Juicy, sassy, and classic with peanut butter, this jam is tart enough to be interesting and sweet enough to be kid-friendly.
- 3 pounds of flavorful grapes, concord or otherwise (about 2 quarts)
- 1 cup water
- 1 1/4 cup granulated sugar
- 3 tablespoons low sugar pectin
- 1/4 to 1/2 cup lime or lemon juice
Prepare boiling water canner and sterilize 5 half-pint jars by boiling them for ten minutes. Wash lids and rings and bring to a simmer in a separate, small saucepan of water. Turn off heat and allow jars, lids and rings to sit in hot water until you need them.
Wash and stem grapes, removing any split or compromised ones. Don't worry if small stems remain on the fruit, since they will be strained out along with the seeds. In a nonreactive, heavy-bottomed saucepan bring grapes and water to a boil and then reduce to a simmer.
Simmer grapes, periodically stirring and crushing, until they've begun to lose their shape and you can see seeds floating in the mix, about ten minutes. Remove from heat and cool slightly.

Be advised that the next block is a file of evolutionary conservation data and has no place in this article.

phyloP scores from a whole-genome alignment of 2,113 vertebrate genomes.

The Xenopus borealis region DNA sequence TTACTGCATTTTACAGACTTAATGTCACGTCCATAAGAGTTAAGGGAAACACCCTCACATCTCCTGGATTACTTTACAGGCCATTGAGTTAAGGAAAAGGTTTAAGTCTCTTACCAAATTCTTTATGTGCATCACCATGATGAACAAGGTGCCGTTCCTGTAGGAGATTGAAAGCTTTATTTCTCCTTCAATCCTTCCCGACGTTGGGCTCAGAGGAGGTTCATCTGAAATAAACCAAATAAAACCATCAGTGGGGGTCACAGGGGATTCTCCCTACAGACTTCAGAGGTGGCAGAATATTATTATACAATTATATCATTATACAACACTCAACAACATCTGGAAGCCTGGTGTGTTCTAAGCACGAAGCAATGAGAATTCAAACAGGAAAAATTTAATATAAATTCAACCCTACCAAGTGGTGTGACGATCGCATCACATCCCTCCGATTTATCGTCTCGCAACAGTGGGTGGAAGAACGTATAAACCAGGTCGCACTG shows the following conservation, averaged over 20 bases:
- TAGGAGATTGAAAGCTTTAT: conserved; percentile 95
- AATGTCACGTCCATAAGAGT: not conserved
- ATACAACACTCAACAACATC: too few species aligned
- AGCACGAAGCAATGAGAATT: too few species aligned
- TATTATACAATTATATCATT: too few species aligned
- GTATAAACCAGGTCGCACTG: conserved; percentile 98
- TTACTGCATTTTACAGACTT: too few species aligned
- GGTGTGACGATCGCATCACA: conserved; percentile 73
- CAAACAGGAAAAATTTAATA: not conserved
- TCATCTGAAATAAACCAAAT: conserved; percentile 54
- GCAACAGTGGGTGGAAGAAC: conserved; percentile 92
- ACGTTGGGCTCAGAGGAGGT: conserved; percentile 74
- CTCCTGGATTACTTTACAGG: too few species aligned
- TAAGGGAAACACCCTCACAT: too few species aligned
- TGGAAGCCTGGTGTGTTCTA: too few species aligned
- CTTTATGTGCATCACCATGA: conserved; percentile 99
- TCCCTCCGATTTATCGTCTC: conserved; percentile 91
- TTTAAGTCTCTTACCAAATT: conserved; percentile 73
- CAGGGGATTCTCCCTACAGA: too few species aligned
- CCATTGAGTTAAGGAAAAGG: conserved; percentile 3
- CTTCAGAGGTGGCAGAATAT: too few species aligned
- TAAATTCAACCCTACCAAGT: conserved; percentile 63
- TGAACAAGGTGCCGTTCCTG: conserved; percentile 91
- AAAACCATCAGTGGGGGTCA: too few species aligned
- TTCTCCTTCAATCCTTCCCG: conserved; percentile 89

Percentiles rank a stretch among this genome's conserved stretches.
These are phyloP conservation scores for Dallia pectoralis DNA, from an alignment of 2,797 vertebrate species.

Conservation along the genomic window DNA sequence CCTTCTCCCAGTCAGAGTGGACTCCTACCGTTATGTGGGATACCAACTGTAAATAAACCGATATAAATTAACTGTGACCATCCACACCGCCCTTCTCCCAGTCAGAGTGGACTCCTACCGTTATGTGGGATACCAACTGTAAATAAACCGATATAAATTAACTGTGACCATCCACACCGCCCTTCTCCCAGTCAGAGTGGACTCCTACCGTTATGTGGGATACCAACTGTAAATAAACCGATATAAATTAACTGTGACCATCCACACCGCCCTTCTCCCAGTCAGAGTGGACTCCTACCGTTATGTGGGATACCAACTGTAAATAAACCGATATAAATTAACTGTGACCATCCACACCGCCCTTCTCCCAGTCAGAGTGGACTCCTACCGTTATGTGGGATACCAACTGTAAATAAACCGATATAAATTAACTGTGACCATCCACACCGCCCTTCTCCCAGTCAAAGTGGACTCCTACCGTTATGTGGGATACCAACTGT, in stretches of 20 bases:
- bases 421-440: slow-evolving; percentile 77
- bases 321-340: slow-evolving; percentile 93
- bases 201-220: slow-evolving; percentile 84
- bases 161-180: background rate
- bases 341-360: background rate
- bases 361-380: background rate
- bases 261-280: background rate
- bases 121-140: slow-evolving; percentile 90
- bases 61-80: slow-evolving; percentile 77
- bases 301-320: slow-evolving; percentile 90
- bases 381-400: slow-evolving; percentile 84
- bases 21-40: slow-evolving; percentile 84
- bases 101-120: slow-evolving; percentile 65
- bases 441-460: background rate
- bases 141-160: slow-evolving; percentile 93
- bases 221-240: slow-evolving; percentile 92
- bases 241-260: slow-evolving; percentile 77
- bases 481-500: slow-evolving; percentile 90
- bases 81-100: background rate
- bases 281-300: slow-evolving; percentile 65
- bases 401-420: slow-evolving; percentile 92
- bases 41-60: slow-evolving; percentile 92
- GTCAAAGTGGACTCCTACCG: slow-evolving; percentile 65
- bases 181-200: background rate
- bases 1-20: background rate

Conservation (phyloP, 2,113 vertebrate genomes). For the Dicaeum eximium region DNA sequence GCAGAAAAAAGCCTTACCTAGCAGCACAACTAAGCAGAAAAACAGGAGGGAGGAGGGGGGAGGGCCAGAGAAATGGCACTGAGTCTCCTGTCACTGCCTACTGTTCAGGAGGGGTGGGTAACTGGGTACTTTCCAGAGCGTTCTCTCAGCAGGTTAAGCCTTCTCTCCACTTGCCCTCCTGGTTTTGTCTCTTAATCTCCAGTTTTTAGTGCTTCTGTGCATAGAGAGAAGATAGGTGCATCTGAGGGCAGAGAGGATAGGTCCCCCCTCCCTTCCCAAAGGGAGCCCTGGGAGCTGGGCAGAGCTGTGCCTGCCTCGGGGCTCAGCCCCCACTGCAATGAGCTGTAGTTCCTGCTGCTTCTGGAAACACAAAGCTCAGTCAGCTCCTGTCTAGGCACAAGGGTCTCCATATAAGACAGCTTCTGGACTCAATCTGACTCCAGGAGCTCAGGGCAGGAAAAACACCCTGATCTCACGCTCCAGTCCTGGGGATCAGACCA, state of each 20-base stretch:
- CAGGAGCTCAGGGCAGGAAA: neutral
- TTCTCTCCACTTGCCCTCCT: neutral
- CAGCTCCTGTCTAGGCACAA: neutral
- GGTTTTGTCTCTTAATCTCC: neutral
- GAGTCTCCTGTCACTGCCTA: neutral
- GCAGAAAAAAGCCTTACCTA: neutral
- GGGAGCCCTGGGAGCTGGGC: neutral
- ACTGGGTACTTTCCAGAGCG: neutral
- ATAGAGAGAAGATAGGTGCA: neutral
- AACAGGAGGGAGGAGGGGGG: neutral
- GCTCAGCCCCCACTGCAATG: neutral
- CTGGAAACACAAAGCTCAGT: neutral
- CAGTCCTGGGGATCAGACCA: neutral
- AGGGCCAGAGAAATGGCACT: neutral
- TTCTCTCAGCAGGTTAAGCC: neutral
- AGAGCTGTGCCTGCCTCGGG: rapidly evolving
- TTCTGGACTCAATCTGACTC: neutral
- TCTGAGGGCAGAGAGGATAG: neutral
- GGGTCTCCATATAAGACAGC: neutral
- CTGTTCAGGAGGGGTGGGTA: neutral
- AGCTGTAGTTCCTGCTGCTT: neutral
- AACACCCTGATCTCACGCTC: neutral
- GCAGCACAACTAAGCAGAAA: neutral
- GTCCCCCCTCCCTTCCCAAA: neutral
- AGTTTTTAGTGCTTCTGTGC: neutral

Set a food mill (with the smallest sieve in place) over a large, heatproof bowl or pitcher, and pour grapes and cooking liquid through. Mill until all that remains are the seeds, skins, and stems. You will have about 4 cups (32 ounces) of grape pulp.
In the same, nonreactive saucepan, stir grape pulp together with sugar, pectin, and citrus juice and bring to a boil over high heat. Cook until the mixture registers 220°F on a candy or instant read thermometer.
Turn off heat and skim any foam with a spoon. Ladle jam into prepared jars, leaving a quarter inch of head space. Wipe the rims of the jar lids with a clean kitchen or paper towel and seal.
Place the sealed jars back into the canning kettle. When all jars are added, make sure that the water level clears the jar lids by at least one inch. Add more water if necessary, and, over high heat, bring the water back up to a boil. Once the water boils, set a timer for ten minutes.
After ten minutes, turn off heat, and allow jars to sit in water for five additional minutes. Then, using a jar lifter, remove the jars to a cooling rack.
Once jars have reached room temperature, remove rings and test that all lids have sealed properly. If any have not sealed, store them in the refrigerator. Label and store sealed jars in a cool place out of direct sunlight.
a boiling water canner, a food mill, and a jar lifter